Safety considerations are a concern, though perhaps less of a concern that for campers. Any bad experience is in most cases likely to be a result of bad luck whether than systematic risk. When I reflect on my bad experiences they have arisen because of the following:
1. Exposure: If you are readily seen then there is the potential for people to cause you harm.
2. Isolation: If troublesome people some across a camper in a remote area, they are more likely to cause some injury if they sense that they can escape accountability.
3. Conspicuous: Some people like to attack that which is different. If there are some drunk guys passing a car, that is not special. If they pass a campervan they are going to reflect on it. The only place a campervan does not look conspicuous is in a camper park.
The implications for campervanners are:
1. The less conspicuous the vehicle - the less likely you will have problems. Driving around in a huge campervan attracts attention. A small camper which looks more like a delivery van than a camper will attract no attention because it is perceived as just another vehicle, and people will not expect people to be sleeping in it. In some places there are laws against living in the back of a vehicle. i.e. Public ordinances. Usually local governments and police don't prosecute on the basis of these ordinances until the practice becomes a public nuisance, or results in some grievance. This is why I suggest a smaller, work-type vehicle makes a better campervan.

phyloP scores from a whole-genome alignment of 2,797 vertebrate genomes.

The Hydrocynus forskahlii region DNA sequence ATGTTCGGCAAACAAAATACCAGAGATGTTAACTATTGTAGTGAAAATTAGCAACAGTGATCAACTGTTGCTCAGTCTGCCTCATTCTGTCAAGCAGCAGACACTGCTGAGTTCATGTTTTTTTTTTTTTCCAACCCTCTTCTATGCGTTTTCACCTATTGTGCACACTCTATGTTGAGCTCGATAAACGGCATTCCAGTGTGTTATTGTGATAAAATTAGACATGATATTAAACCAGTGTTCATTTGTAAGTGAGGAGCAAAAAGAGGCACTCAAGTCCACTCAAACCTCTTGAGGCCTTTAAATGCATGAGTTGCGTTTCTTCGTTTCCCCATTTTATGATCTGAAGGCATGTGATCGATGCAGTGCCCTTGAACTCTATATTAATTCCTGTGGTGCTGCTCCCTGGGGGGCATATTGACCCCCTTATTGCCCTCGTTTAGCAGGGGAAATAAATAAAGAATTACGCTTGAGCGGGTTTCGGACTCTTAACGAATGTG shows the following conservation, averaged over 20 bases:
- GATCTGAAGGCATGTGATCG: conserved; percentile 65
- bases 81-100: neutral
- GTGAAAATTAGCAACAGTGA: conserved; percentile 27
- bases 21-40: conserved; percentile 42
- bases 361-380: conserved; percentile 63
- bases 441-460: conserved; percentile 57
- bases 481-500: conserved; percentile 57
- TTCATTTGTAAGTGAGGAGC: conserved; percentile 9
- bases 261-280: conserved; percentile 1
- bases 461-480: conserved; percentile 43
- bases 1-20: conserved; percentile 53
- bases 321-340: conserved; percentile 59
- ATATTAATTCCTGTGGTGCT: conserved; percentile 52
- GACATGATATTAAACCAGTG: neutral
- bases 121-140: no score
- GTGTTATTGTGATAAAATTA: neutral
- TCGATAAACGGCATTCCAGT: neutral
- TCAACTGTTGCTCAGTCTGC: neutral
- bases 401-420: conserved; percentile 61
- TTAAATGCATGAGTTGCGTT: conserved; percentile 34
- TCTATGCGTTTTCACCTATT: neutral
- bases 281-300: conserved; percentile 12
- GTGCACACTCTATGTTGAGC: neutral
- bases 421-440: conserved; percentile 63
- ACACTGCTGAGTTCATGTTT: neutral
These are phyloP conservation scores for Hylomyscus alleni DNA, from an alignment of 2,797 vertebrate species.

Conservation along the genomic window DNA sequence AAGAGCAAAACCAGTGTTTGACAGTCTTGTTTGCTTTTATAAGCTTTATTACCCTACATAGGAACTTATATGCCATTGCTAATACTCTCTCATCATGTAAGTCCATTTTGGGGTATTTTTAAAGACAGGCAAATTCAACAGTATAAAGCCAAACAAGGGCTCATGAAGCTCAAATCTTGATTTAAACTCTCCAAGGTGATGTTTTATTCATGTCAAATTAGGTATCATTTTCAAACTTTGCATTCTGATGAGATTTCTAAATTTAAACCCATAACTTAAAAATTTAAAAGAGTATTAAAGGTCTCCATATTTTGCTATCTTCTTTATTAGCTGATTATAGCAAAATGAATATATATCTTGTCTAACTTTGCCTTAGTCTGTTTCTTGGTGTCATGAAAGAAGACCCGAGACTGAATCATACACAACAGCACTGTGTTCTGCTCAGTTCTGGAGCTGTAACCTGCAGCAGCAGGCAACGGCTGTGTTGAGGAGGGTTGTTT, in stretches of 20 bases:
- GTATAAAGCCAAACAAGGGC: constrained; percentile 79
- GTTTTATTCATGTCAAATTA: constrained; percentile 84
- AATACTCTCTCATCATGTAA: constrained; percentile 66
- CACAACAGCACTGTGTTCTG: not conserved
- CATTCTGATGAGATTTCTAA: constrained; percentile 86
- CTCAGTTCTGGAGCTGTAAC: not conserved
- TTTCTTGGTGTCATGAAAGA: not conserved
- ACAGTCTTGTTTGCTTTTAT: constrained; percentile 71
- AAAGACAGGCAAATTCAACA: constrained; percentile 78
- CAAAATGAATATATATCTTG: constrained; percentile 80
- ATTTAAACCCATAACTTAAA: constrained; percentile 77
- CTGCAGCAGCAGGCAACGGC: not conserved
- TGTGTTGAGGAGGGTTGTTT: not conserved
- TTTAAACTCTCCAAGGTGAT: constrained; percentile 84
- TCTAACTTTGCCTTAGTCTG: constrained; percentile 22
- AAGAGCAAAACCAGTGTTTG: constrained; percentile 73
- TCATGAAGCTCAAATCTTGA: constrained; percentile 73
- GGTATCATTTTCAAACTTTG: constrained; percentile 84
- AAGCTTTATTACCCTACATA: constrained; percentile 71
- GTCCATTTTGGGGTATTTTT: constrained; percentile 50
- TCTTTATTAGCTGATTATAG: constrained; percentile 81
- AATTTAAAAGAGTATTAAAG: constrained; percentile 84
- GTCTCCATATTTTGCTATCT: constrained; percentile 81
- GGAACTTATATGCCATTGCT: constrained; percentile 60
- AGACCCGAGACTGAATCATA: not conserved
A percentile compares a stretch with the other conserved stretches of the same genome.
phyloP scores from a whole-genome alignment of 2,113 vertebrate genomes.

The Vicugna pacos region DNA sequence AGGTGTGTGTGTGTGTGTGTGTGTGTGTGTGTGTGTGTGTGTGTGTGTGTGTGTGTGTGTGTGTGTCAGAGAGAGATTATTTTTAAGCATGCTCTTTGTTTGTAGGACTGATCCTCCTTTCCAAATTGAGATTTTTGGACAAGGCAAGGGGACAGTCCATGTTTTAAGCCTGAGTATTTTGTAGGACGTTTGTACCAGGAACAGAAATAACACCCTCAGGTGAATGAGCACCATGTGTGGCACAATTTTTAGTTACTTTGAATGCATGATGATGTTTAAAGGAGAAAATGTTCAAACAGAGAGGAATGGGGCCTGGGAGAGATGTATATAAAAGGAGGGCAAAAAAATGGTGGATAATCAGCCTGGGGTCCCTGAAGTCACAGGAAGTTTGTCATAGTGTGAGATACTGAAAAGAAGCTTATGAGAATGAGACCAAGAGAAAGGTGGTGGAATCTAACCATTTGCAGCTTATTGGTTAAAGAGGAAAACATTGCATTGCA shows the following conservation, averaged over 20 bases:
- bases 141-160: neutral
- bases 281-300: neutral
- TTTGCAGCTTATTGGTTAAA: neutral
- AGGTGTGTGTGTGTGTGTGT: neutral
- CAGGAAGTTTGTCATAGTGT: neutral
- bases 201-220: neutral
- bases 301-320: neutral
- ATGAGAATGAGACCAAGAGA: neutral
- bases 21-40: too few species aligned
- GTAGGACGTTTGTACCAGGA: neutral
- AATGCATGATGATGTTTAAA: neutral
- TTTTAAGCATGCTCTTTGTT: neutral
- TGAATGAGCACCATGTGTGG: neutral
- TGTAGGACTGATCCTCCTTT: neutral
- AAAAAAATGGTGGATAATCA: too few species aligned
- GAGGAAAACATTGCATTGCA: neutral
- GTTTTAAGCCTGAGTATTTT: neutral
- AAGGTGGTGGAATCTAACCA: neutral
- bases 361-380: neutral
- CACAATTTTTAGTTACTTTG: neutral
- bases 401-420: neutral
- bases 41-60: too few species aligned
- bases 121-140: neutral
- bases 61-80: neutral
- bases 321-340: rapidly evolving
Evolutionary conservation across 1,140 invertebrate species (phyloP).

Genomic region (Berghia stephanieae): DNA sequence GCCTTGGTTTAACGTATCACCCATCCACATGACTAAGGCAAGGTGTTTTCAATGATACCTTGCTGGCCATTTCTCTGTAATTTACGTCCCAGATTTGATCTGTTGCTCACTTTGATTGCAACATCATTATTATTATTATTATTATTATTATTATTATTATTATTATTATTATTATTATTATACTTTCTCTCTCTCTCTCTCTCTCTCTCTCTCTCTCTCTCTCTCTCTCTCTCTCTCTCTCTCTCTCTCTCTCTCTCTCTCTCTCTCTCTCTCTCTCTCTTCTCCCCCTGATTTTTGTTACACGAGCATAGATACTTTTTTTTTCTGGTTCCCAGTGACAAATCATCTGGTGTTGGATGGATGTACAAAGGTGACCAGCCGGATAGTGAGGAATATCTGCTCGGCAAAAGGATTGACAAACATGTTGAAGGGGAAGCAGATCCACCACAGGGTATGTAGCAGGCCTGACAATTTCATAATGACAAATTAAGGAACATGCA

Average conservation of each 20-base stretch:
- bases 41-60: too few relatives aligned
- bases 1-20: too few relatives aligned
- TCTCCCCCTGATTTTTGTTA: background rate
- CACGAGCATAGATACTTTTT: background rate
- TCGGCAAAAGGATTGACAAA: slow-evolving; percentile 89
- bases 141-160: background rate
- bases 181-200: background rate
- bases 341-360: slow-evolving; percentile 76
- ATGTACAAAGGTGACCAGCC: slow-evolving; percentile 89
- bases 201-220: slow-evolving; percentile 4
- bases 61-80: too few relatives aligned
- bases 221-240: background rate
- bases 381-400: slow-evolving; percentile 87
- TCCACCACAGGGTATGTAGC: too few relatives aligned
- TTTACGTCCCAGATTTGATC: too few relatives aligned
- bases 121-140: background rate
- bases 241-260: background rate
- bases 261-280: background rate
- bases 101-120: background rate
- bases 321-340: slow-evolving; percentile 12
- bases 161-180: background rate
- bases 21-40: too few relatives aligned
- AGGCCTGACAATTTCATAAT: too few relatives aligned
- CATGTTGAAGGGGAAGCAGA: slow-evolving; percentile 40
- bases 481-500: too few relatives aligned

2. Less isolation: When I was travelling around some people parked their campervans in industrial estates in towns. This makes sense for campervans, but ultimately I want to be located around people, so for a work-type (inconspicuous) vehicle, I am more inclined to stay in the suburbs. I would just park on-street in some quiet street, usually under a street light. In outback Australia some aborigines threw a plastic bottle at a rental I was sleeping in. no damage, but the point is - it was a rental and it could have easily been a glass bottle.
3. Avoid lawless areas: Usually lawlessness arises in low income and indigenous communities, often associated with alcohol. These problems occurs in settled areas, so if you must stay in a 'bad area', make it in a rural area where there is less likely to be people. I was staying in Katherine, NT, Australia. The local aboriginal football team won the competition and were out driving their cars drunk. I tried to sleep, but ended up at a tourist carpark next to a hot spring. It was a lovely place to have a swim the next day.
Andrew Sheldon www.sheldonthinks.com